A contract of agency can be created in several ways. The most common method is a express agreement in writing. Sometimes, it arises by implication. But, there are two other methods that are often discussed, estoppel and ratification.
Here are two commonly accepted definitions:
· Estoppel means that if the principal causes third persons to believe that someone is his agent and that third party deals with the agent, then the principal cannot deny the agency relationship even though it did not exist in fact.
· Ratification means that if a person having no authority whatsoever, purports to act as an agent and the purported principal later adopts the acts of that agent, an agency relationship has retroactively been created.
The two concepts are somewhat similar, but they are different in the sense of the confirmation.
In both cases, the agency relationship was not clear and defined, and it took a subsequent act to make the antecedent agreement, a valid and enforceable contract.
In the case, of estoppel, it is the Principal who acts. The agent had no authority, but, the Principal does something that allows a third party to say that the Principal is prevented (or estopped) from denying that the agent was truly acting for the Principal. Here, it is the contract of agency which is confirmed or acknowledged.
When considering ratification, again it is the Principal who acts. The agent had no authority, but the Principal does something to confirm the agreement between the Principal and the third party. This cannot be the case, unless the agency agreement is found to be in place. So, when the Principal adopts the benefit of the contract, this ratifies and confirms the contract of agency.
Let’s look at the following example. Bill and Ron are both vintage car enthusiasts. Bill is a doctor and would like to buy a nice car as an investment, finally one that goes up in value rather than simply depreciates. Ron is a mechanic.
Bob asks Ron to visit a vintage car auction one weekend. Bob sees a 1960 Corvette and registers his name as a bidder so that he can participate in the auction. The vehicle sells for $30,000, which was $5,000 more than Bob was prepared to offer. That was Saturday and Bob leaves, but, Ron goes back the next day.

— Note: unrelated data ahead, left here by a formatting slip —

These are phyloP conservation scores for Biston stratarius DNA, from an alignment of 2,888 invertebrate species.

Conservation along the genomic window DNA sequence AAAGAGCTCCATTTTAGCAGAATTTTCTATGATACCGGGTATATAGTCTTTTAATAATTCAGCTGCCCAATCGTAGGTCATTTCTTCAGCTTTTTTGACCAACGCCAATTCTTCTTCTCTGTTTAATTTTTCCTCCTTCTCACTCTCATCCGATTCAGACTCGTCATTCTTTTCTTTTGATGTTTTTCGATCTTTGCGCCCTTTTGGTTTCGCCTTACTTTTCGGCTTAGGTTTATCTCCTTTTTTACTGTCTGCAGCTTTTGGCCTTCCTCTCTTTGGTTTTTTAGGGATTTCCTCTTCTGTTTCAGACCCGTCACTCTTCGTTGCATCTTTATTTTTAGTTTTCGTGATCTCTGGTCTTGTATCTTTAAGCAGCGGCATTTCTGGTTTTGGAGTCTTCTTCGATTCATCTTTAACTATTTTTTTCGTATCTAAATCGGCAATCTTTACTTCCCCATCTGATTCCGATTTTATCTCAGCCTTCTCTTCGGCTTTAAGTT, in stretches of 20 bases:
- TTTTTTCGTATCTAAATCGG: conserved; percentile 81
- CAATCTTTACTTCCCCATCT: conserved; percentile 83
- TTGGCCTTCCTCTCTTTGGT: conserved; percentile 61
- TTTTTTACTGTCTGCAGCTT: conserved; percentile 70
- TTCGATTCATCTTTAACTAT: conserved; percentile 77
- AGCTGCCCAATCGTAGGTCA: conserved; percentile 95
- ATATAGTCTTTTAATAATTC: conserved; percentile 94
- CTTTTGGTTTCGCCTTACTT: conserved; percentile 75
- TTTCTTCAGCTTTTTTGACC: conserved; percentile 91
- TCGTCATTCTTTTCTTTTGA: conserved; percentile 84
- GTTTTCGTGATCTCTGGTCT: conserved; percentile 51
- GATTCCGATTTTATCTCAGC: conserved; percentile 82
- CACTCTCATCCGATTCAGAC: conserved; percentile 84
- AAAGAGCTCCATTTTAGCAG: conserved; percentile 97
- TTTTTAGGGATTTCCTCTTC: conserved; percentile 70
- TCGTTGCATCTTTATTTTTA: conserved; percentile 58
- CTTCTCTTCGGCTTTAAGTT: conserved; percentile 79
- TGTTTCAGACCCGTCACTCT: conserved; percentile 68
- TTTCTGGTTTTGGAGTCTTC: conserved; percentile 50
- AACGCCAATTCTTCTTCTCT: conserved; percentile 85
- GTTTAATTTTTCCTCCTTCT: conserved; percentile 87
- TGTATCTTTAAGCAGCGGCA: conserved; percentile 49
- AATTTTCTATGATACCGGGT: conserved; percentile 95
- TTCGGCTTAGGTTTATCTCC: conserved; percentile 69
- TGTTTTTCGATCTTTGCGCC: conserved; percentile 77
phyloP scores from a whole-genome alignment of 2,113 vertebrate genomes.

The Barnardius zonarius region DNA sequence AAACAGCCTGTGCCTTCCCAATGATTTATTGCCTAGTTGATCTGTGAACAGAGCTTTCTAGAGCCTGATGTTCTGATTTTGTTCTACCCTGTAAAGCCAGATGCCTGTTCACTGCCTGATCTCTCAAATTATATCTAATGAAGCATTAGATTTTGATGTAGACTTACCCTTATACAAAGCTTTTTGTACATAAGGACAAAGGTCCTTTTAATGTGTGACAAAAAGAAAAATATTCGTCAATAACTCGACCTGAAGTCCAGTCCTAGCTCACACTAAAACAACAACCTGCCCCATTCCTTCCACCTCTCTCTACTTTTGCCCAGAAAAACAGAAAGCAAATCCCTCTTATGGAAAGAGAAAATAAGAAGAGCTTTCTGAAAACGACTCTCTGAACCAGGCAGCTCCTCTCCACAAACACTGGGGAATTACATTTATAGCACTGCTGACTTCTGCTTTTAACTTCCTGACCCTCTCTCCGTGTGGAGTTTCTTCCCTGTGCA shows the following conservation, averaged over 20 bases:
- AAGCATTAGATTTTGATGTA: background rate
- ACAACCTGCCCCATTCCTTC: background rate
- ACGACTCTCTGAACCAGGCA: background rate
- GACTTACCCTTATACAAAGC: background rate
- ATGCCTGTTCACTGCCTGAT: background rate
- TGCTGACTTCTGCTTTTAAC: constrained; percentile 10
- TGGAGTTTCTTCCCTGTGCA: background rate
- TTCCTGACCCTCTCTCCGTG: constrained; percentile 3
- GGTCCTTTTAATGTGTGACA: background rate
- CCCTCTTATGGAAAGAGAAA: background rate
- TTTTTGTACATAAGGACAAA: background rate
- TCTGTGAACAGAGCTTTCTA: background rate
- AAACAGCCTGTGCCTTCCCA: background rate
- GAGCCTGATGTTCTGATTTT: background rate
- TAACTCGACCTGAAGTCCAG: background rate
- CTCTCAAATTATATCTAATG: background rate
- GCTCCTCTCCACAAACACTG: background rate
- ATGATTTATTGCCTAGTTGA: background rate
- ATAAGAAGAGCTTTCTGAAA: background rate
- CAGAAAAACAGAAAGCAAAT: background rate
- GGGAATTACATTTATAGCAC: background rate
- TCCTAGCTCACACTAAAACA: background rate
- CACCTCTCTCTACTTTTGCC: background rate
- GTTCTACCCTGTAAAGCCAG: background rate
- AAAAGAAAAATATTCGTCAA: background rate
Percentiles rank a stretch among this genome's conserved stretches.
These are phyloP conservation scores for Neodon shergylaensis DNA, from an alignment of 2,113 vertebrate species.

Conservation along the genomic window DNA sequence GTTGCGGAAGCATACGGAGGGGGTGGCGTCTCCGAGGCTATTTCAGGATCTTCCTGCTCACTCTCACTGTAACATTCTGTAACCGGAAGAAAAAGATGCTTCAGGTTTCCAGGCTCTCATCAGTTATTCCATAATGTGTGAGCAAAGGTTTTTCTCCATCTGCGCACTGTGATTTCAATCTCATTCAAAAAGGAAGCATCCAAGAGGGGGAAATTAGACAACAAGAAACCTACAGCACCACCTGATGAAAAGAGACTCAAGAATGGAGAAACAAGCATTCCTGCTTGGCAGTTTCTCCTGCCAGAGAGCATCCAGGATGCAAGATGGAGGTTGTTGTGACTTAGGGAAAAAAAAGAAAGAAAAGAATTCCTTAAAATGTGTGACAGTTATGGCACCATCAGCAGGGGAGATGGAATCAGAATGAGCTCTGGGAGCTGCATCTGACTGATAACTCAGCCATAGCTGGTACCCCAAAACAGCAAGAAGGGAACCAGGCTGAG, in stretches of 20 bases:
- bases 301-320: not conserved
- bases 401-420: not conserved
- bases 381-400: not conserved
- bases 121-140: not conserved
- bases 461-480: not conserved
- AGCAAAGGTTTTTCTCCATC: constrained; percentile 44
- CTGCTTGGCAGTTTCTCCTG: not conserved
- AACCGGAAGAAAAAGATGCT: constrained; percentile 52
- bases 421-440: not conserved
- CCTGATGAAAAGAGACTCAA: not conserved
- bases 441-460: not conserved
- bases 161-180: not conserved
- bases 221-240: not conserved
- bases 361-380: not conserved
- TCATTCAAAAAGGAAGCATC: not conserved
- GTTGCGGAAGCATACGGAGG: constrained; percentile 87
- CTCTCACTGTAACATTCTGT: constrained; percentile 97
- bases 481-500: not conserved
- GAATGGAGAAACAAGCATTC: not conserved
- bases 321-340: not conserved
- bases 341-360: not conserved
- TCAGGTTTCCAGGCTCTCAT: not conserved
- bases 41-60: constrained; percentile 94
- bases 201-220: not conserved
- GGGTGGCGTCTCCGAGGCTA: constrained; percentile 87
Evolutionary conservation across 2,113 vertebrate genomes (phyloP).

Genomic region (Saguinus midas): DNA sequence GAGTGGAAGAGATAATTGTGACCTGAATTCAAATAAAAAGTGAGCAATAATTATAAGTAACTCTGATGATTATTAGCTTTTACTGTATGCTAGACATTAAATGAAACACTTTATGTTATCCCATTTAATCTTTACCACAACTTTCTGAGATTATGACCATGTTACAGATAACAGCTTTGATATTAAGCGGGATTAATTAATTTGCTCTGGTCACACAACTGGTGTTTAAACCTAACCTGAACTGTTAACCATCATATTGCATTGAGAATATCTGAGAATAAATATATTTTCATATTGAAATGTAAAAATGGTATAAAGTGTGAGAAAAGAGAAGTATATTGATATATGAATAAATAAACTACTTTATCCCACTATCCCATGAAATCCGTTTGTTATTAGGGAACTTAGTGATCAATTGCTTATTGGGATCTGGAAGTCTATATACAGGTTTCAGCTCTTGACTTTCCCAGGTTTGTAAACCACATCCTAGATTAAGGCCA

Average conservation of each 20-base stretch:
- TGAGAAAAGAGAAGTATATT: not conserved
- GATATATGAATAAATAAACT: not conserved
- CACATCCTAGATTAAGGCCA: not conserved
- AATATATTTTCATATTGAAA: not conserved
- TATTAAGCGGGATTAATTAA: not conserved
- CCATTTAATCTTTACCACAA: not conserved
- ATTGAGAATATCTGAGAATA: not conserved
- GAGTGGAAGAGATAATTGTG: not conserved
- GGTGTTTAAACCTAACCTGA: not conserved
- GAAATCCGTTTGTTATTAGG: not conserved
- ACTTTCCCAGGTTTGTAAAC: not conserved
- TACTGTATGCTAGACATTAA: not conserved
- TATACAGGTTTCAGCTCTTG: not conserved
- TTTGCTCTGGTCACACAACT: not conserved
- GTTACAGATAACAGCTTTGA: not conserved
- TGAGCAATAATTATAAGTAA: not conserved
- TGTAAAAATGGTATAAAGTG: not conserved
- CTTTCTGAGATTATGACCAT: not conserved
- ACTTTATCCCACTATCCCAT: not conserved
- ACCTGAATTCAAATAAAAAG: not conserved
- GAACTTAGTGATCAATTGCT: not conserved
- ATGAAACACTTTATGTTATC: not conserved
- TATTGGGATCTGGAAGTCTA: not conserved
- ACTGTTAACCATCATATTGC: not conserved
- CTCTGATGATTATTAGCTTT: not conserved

As it turns out, the Corvette is still available. The successful bidder couldn’t close.
Now, here’s where the story changes a bit.
Estoppel: “Ron can sign the papers”
Ron says he has a friend who will take the Corvette for $25,000. The owner agrees. Ron knows that Bill will take it. He calls Bill and Bill then speaks directly to the owner. He says Ron is my agent and he can sign the papers on my behalf. The deal between Ron and the owner is confirmed by Bill. The legal agreement is drawn up between the owner as the seller and Bill as the buyer. Ron is Bill’s agent, although, he wasn’t Bill’s agent when he made the offer.
Ratification: “I’ll buy the Corvette”
This time the scenario is slightly different.
Ron says he will take the Corvette for $25,000. The owner agrees. Ron knows that Bill will take it. He calls Bill and Bill then ratifies the deal between Ron and the owner. The legal agreement is drawn up between the owner as the seller and Bill as the buyer. Ron is Bill’s agent, although, he wasn’t Bill’s agent when he made the offer.
So, to summarize:
Estoppel: Principal confirms the agency contract
Ratification: Principal confirms the third party agreement
The result in both cases is the same. The agent is deemed to be the agent of the principal right from the beginning.
The two legal doctrines are sufficiently similar that in most cases a plaintiff will allege either estoppel or ratification and let the Court decide.
B.R. Madigan LL.B., Broker